The power bill is usually one of the biggest expenses on the P&L. The good news is there are quick and simple ways to reduce energy usage in the workplace. Here are seven practical tips on reducing energy costs and trimming bills.
1. Keep an eye on the thermostat
Setting your office or workplace thermostat higher or lower than the ambient air temperature uses more energy, and can quickly bump up your commercial energy bills.
Every degree above 20 degrees on your thermostat can add 10% to your heating bill. In winter, heating can account for over 30% of your bill. Although heating and cooling requirements will vary depending on your business, there are a few general things you can do to stay efficient:
- aim to set your thermostat between 18 and 20 degrees in winter, and to 26 degrees or above in summer (depending on the outside temperature)
- make sure doors and windows are sealed properly
- keep doors closed when heating and cooling systems are switched on
- install blinds or window coverings made from heavy materials to prevent heat loss in winter and block out sunlight in summer
2. Do you need all the lights?
Lighting is a big contributor to business energy bills so try to keep them turned off when rooms aren’t in use. You might also benefit from:
- installing energy-efficient LEDs, which use less energy than halogen bulbs
- using a lighting sensor or timer so lights are automatically switched off when areas aren’t being used
- installing dimmer switches so you can adjust the brightness, and thus the energy consumption, of your lighting.
3. Invest in energy-efficient equipment
In a typical office, tech and equipment such as computers, photocopiers, printers, refrigerators, and water heaters can account for around 15% to 30% of total electricity consumption.
If you regularly use equipment in your office or workplace, switching to energy-efficient models could have a significant impact on your energy costs.
4. Consider workplace flexibility
Given that employees in many industries now work remotely, switching to more permanent work-from-home arrangements or staggered shifts could help reduce the average energy consumption in your office or workplace.
5. Install a digital smart meter
Unlike traditional analogue meters, smart meters digitally measure and record your energy use every 30 minutes.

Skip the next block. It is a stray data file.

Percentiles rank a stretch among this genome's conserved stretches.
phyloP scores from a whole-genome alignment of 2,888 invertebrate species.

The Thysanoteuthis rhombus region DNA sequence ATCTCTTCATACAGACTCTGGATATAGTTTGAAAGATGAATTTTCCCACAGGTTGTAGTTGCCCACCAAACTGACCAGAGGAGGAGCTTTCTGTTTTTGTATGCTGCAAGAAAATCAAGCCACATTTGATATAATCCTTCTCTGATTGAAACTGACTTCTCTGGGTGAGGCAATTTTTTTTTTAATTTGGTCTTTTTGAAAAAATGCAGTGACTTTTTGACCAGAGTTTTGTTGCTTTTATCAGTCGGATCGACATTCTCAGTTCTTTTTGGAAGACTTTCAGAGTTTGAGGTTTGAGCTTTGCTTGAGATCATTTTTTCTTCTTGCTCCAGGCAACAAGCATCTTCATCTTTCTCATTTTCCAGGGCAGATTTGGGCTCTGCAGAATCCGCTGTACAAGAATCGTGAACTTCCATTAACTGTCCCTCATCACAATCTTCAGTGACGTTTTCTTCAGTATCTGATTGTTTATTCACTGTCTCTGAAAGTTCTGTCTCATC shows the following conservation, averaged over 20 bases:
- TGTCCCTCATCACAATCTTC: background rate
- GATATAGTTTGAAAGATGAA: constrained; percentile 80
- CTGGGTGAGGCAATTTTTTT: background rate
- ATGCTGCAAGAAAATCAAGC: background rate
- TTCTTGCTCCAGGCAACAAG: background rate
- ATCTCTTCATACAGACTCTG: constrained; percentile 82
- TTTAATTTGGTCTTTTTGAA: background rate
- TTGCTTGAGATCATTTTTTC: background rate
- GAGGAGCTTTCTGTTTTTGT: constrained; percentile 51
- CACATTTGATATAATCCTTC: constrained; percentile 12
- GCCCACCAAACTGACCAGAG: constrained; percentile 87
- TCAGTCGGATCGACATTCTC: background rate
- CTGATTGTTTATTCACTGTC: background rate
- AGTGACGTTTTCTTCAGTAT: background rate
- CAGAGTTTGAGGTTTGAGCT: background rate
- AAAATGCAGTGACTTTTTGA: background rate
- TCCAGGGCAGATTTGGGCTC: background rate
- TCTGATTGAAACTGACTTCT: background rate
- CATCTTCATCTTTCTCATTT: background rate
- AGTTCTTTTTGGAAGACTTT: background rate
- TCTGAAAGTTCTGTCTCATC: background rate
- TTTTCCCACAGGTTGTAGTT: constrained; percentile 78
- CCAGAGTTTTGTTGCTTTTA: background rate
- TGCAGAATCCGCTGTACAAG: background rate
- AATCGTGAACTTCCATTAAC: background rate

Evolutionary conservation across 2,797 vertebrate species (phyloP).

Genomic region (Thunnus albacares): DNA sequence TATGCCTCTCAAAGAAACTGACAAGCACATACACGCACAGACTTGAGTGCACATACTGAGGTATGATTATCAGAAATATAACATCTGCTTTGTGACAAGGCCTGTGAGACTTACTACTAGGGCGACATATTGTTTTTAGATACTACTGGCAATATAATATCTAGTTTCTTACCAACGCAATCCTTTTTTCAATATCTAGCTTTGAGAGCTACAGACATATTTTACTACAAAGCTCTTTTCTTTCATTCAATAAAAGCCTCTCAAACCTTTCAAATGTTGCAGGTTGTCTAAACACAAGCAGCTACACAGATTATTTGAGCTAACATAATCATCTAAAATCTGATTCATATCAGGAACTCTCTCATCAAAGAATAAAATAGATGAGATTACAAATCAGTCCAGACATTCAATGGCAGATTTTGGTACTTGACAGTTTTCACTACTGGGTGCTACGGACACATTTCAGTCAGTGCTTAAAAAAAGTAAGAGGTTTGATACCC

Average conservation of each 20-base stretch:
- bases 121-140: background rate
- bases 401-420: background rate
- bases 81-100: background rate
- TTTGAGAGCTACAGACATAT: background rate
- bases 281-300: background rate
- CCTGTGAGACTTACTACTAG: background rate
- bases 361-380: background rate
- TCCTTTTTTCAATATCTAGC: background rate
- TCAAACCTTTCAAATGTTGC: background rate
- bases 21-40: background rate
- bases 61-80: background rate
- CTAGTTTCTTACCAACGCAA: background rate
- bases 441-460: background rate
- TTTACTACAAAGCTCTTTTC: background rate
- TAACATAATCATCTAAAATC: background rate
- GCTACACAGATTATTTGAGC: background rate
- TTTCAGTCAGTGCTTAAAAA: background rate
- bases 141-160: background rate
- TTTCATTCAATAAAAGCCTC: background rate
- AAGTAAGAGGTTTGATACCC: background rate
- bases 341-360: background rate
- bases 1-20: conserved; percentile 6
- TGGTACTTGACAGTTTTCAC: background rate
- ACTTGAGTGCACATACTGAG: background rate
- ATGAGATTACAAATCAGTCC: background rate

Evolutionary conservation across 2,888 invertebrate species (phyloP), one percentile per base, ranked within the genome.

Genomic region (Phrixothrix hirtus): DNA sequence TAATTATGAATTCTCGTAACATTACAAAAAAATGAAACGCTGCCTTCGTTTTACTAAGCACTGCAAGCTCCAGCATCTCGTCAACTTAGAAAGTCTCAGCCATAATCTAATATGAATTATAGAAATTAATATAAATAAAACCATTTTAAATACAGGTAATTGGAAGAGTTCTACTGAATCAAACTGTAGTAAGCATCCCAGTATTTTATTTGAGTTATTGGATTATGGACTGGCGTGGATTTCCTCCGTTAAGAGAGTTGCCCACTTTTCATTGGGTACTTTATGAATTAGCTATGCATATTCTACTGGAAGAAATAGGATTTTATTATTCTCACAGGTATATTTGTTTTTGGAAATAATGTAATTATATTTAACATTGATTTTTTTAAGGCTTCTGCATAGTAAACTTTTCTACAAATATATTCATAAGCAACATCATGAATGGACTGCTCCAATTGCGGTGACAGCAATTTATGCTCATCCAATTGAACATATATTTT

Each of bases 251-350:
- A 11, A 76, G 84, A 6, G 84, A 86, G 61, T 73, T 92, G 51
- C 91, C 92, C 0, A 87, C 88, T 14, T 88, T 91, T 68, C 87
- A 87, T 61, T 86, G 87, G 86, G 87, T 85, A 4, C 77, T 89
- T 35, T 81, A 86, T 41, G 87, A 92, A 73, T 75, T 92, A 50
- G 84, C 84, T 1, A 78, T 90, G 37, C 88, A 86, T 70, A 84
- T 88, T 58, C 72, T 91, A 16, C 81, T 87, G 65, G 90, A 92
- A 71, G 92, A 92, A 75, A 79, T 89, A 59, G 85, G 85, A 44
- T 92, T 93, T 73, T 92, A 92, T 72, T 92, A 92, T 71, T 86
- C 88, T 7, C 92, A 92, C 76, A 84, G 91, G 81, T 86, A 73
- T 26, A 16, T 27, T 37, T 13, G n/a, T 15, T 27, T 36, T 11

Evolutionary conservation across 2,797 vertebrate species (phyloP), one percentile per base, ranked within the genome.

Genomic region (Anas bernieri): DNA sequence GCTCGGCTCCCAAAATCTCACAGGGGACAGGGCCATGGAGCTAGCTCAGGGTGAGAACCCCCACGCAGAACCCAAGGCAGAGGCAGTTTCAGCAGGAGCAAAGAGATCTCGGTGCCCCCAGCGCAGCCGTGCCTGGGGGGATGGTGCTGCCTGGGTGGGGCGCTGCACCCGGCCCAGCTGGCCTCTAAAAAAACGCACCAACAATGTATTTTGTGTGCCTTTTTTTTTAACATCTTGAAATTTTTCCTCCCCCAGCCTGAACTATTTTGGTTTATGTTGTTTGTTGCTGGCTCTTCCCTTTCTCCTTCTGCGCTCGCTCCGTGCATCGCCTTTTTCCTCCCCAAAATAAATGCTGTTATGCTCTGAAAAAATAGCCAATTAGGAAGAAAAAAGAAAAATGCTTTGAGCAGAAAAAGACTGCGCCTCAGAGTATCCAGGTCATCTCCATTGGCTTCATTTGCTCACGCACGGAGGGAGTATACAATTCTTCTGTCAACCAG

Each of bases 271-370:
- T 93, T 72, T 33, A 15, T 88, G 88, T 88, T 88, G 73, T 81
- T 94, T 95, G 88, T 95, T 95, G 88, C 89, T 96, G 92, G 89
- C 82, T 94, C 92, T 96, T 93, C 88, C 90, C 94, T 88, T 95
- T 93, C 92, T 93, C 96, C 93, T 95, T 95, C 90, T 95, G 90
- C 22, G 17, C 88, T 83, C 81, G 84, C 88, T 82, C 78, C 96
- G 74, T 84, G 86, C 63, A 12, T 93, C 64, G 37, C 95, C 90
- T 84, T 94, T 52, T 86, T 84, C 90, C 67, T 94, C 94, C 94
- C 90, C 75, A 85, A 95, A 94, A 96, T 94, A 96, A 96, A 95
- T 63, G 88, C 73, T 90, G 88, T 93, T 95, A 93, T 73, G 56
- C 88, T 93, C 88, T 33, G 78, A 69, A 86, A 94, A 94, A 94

Many electricity providers have apps that show your expenditure in graphs and charts based on smart meter readings, so you can get a more accurate picture of your usage – and make adjustments accordingly.
6. Switch to a different tariff
A tariff is a way you get charged for your usage on your energy bill. There are two main tariffs:
1. Single rate/flat rate: you pay a fixed rate for energy, no matter when you use it.
2. Time-of-use/flexible rate: what you pay for energy varies and depends on when you use it.
Energy costs are cheaper during ‘off-peak’ periods when there’s less demand on the grid.
Depending on when you use the most energy, it could be worthwhile switching tariffs.
For example, if most of your energy usage happens at off-peak times, you could save by moving to a time-of-use tariff. If your busy time runs through the peak period, it might be more cost-efficient to choose a single rate energy plan.
7. Are you getting the best rate? Compare energy providers
When it comes to energy bills, it’s easy to stick with the same provider for years and end up paying more than you should. New energy plans and deals pop up all the time, so it’s a good idea to compare your options at least every 12 months and see if you could save by switching to a new provider.
If you’re looking for tailored advice on reducing your energy consumption but are not sure where to start, a free energy assessment can be a great way to see where in your business you could create more energy efficiencies.
This article was originally published on Business Australia.